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BP Business Economic Loss Claim Appeal 2016-606: CPA’s short billing cycle supports AVM, not Professional Services Methodology


The following is an Appeal Panel Decision issued pursuant to Section 6 of the BP Deepwater Horizon Economic & Property Damages Settlement Agreement and the Rules Governing the BP Appeals Process. Links may have been added to assist the reader. The original decision may be found here, as well as a glossary of BP Settlement terms.

BP appeals a BEL award to an accounting firm on a single preserved basis. It argues that in this appeal, as in all 73 appeals involving accountants decided after the approval of Policy 495, the Program accountants exceeded their authority under said Policy by applying the AVM methodology to Claimant’s financials instead of the Professional Services methodology. BP elaborates that like most accounting firms, Claimant’s primary billing activity occurs during tax season, from January through April of each year, yet its cash basis financials reflect that revenue is received a month later, from February through May of each year. BP notes that this is significant because the benchmark period in this case commences in May, which radically affects the size of Claimant’s award. It posits that the Professional Services methodology was designed for this very situation where a claimant receives revenue in later months from when it is earned, and notes that AVM is inappropriate, because it is designed to reallocate expenses, not revenue. BP concludes by asserting that the Program accountants failed to give a sufficient factual basis from which to deviate from the Professional Services methodology, and seeks a remand to recompute the award using Professional Services or alternatively an award of $249,411.00, which is BP’s pre-RTP award computation applying Professional Services methodology.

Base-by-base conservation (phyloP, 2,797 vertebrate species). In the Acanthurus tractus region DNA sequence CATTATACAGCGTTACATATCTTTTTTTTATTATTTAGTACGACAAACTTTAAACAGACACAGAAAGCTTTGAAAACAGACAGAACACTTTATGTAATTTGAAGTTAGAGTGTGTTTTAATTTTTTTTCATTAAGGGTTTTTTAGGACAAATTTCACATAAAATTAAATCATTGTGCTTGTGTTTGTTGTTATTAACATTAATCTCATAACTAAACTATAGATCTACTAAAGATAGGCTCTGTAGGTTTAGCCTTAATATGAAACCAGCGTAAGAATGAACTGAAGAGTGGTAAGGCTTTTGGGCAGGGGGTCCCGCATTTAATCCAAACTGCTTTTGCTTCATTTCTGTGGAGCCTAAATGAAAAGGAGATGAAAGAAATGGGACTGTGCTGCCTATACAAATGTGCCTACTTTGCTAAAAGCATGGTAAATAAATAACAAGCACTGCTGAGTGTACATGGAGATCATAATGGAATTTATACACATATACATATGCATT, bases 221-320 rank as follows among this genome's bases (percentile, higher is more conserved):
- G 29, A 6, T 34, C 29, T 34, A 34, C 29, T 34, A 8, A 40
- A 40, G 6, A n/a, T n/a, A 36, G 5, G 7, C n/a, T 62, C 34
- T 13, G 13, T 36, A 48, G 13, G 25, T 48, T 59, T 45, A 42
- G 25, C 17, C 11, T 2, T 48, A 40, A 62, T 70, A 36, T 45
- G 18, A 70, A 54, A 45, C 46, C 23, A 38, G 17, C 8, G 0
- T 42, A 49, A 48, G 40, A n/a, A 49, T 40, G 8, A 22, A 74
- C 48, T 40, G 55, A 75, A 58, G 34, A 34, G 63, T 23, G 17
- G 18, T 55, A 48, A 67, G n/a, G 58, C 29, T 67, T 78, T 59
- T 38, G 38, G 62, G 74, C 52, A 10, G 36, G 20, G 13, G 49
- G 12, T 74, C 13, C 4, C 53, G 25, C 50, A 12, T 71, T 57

In its pro se memorandum, Claimant first cites to prior similar arguments made by BP in the areas of doctors’ and realtors’ claims, which were consistently defeated on appeal. More significantly, Claimant points to other appeals decided by this panel involving BEL awards to accountants where essentially the same argument was unsuccessfully made by BP.

In the end, this panelist is influenced not only by these precedents, but especially by the fact that the record shows that the Program vendors closely reviewed the Claimant’s financials, and as allowed by Policy 495, made a judgment call as to which methodology best sufficiently matched Claimant’s revenue and expense pattern. As required by Policy 495 (see Sec. II.A and Footnote 9), the Program accountants specifically found a particular basis–a very short billing and earnings cycle– as the reason to resort to use of AVM herein. On this record, this panelist can do nothing but endorse their professional latitude granted in Policy 495 in choosing that methodology. As such, Claimant’s final proposal, affirming the award, must be chosen in this baseball appeal.

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